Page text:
Iced oatmeal cookies bring back memories of childhood. Not only are these cookies delicious they look impressive too! No more store-bought cookies!
These cookies look like you spent all day in the kitchen. So don’t tell anyone any different, it’s your secret.
- Old-fashioned Oats – Use old-fashioned oats not quick oats for this iced oatmeal cookie recipe. We will be pulsing them in the food processor to break them down a bit.
- Light brown sugar and granulated sugar – The brown sugar adds taste and a soft texture.
- Ground cinnamon and nutmeg – This gives the cookie a great taste!
- Icing – This is a very thick icing, which is what you want for these cookies. It helps give that signature crackle look.
- Use unsalted butter that is at room temperature. Salted butter differs in salt content.
- Measure your all-purpose flour properly. Aerate, spoon, and swoop level.
How to Make Old-Fashioned Iced Oatmeal Cookies
Preheat the oven to 350 degrees F.
Pulse the oats in the food processor, which gives the cookie a smoother texture. Don’t pulse too long and finely grind the oats. You don’t want an oat flour.
Prepare 2 baking sheets with parchment paper or baking mats.
In a large mixing bowl whisk the oats, flour, baking powder, baking soda, salt, cinnamon, and nutmeg. Set aside.
In the bowl of a stand mixer beat the softened room temperature butter on medium-high until light and fluffy.
Add the eggs, one at a time, beating just until the yolk disappears into the batter.
Lightly beat in the vanilla. Add about half of the dry ingredients mixture to the butter and egg mixture, mixing on low speed just until blended.
Using a 2 tablespoon size cookie scoop (not heaping – leveled straight across the top of the scoop), roll the dough into balls and place on the prepared baking sheet at least 2 inches apart.
Bake for 10-12 minutes or until the bottoms just start to brown. Do not overbake.
Remove the pan from the oven and let the cookies rest for 5 minutes before removing them to a rack to cool completely.
To prepare the icing, combine the powdered sugar (confectioners sugar) with the cream.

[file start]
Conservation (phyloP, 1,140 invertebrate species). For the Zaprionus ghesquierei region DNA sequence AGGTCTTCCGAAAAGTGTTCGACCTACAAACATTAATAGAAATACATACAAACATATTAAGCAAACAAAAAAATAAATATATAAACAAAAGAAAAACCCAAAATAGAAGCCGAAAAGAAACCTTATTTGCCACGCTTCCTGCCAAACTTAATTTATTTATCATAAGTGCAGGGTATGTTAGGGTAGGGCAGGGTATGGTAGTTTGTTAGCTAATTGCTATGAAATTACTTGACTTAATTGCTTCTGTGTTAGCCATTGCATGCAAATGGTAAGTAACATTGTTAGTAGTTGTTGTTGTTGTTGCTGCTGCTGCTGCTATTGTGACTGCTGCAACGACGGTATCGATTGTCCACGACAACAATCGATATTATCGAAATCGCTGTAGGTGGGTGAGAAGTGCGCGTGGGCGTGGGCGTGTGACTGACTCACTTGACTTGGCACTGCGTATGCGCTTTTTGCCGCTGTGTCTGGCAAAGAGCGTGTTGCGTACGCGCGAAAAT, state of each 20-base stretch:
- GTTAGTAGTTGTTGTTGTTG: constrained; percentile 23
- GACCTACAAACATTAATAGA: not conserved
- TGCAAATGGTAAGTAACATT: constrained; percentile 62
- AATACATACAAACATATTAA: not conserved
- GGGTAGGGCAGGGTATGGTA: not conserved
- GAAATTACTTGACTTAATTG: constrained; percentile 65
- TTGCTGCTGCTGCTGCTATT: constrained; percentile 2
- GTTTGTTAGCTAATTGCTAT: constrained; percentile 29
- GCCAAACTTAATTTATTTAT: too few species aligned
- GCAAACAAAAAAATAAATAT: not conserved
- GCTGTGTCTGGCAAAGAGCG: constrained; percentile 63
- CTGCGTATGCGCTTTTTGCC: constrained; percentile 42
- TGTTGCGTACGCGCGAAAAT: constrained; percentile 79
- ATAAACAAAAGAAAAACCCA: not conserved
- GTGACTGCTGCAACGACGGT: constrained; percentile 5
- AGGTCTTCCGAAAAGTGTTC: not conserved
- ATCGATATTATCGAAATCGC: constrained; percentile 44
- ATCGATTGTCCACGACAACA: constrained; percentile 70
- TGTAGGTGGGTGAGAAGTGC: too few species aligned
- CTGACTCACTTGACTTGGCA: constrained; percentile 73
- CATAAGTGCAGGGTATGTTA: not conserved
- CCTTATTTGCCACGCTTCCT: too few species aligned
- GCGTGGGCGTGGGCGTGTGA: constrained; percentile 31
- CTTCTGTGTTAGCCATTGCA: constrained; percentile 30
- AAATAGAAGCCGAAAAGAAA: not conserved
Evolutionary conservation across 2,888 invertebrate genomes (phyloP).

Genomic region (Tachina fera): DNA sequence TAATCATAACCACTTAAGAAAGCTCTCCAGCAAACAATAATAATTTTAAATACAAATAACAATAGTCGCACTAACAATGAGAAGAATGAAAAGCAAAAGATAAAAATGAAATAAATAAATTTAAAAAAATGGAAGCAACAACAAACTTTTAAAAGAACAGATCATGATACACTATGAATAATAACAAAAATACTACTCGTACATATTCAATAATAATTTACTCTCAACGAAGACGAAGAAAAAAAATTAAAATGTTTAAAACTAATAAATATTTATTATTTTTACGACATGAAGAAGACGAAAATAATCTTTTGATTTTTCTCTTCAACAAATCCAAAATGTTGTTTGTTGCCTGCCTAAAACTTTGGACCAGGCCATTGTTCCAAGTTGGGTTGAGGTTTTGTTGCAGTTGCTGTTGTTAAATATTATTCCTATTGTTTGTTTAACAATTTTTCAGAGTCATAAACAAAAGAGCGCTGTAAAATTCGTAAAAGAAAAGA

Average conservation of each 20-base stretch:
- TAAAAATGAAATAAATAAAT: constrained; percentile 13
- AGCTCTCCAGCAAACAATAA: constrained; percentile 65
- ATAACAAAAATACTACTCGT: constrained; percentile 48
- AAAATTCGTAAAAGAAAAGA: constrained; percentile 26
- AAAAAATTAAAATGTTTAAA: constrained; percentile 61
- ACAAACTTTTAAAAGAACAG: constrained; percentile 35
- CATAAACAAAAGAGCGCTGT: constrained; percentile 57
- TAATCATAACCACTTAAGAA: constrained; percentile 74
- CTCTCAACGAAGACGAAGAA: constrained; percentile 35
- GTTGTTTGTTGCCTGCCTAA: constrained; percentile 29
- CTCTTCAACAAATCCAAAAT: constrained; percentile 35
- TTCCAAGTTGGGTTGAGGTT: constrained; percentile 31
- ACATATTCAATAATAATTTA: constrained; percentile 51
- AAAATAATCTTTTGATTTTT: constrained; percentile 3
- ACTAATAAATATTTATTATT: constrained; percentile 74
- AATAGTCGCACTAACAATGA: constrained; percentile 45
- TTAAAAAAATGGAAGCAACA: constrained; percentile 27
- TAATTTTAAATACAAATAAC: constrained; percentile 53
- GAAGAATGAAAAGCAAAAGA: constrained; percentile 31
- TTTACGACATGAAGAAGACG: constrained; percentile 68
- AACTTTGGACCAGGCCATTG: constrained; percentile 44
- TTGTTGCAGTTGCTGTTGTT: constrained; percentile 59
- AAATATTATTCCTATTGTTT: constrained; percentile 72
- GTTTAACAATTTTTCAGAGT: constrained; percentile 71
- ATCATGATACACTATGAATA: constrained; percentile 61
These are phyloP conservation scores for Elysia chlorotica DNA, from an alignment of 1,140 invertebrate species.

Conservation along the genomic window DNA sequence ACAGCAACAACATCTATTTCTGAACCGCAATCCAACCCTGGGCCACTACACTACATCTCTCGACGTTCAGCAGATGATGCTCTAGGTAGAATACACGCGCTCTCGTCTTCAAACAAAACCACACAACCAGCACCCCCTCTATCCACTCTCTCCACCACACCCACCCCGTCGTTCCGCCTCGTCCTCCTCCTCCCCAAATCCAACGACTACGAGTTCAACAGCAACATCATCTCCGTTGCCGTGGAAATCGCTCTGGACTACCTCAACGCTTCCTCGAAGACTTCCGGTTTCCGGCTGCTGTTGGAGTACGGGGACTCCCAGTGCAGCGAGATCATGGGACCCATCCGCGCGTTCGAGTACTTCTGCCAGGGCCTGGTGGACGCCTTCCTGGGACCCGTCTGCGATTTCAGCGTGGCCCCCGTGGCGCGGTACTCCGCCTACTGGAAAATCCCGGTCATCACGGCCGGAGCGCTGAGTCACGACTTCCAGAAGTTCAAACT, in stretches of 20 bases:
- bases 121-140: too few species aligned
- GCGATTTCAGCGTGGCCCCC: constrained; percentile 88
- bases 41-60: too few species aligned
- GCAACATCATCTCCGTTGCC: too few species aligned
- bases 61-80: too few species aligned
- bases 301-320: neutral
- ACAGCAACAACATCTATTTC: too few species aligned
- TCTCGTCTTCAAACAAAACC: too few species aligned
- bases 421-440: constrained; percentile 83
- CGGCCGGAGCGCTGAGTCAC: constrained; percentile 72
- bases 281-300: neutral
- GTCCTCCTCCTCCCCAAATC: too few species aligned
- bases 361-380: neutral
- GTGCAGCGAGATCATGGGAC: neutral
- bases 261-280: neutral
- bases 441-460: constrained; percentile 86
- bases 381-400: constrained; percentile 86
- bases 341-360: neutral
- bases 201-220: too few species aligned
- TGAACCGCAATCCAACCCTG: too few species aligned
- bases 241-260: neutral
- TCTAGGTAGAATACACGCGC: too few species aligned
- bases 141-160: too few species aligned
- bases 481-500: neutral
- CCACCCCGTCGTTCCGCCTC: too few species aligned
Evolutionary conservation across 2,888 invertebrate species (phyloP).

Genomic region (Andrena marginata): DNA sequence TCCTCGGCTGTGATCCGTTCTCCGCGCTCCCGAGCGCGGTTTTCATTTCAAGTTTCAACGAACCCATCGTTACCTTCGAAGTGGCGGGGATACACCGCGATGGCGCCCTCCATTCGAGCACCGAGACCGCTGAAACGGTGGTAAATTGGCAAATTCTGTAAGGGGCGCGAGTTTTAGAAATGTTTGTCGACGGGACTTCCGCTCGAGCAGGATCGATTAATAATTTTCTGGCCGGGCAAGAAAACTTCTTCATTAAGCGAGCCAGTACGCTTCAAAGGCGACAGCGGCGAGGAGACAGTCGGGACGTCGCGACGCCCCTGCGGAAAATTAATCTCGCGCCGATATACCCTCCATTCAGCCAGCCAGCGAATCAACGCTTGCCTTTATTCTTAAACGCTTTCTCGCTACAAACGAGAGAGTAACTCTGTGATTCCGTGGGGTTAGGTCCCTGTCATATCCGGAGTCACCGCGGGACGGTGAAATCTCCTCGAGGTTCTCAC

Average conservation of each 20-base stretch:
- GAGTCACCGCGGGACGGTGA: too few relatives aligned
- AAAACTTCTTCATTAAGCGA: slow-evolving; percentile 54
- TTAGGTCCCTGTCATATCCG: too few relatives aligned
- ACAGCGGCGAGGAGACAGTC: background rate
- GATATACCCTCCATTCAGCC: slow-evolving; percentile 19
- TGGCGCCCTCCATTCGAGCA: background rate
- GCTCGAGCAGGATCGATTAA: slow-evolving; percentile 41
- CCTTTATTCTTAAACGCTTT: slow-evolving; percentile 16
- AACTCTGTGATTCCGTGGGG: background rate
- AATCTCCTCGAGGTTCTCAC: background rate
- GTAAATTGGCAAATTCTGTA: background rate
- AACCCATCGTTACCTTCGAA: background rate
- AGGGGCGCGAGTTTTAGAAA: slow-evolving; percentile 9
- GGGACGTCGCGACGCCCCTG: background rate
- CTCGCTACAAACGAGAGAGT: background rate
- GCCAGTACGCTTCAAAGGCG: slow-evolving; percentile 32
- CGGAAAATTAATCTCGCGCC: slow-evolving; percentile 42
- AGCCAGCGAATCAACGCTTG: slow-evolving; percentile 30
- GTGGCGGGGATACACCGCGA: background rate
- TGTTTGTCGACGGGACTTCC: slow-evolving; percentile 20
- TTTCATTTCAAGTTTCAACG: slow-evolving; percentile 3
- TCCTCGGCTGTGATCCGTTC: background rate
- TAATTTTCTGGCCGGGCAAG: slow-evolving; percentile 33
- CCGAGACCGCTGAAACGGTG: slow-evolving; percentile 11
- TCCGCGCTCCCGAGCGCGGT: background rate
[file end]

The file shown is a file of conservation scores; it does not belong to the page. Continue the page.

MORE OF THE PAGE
Whisk until the sugar is dissolved and the icing is somewhat thick.
Place the icing in a shallow dish or container.
Quickly dip the tops of cookies in the icing, let excess drip off and place back on the cooling rack to dry and set.
Set the dipped cookies on the cooling rack until the icing has hardened and set.
You’re going to love this recipe, I promise!
No, oat flour is too powdery and doesn’t have a texture to it. It won’t give the cookies the correct texture. We want a little chunkier texture.
Store the cookies in an air-tight container with parchment paper or wax paper between the layers.
Yes, you can freeze the dough. Shape the dough balls, freeze in a single layer on a parchment paper-lined baking sheet, and freeze until solid. Once frozen store them in a freezer-safe container or bag for up to 2 months.
More Cookie Recipes
- Old Fashioned Peanut Butter Cookies
- Almond Joy Cookies
- Italian Butterball Cookies
- Monster Cookies
- Cut-Out Sugar Cookies
Old Fashioned Iced Oatmeal Cookies Recipe
- 2 cups old-fashioned rolled oats
- 2 cups all-purpose flour
- 1 tablespoon baking powder
- ½ teaspoon baking soda
- ½ teaspoon salt
- 2 teaspoons cinnamon
- ½ teaspoon ground nutmeg
- 1 cup unsalted butter room temperature (2 sticks)
- 1 cup light brown sugar packed
- ½ cup granulated sugar
- 2 large eggs room temperature
- 1 teaspoon pure vanilla extract
FOR THE ICING:
- 2 tablespoons heavy cream or milk
- 2 cups confectioners’ sugar
- Preheat oven to 350 degrees.
- Prepare 2 baking sheets lined with parchment paper.
- Add the rolled oats to a food processor and pulse about 10 times. Don’t over process, leave some texture.
- In a large mixing bowl whisk the oats, flour, baking powder, soda, salt, cinnamon, and nutmeg. Set aside.
- In the bowl of a stand mixer cream the butter on medium-high until fluffy.
- Add the brown and granulated sugars and mix on medium-high until it becomes fluffy.
- Add the eggs, one at a time, beating just until the yolk disappears into the batter.
- Lightly beat in the vanilla. Add about half of the dry mixture to the butter and egg mixture, mixing on low speed just until blended.
- Continue adding the flour mixture until it is fully incorporated.
- Using a 2 tablespoon size cookie scoop (not heaping – leveled straight across the top of the scoop), roll the dough into balls and place on the prepared baking sheet at least 2 inches apart.
- Bake for 10-12 minutes or until the bottoms just start to brown. Do not over bake.
- Remove the pan from the oven and let the cookies rest for 5 minutes before removing to a rack to cool completely.
- To prepare the icing, combine the confectioners’ sugar with the cream.
- Whisk until the sugar is dissolved and the icing is somewhat thick.
- Place the icing in a shallow dish or container.
- Quickly dip the tops of the cooled cookies into the icing and let the excess drip off.
- Set the dipped cookie on the cooling rack until the icing has set.
- Store the cookies in an airtight container.
Recipe from motherthyme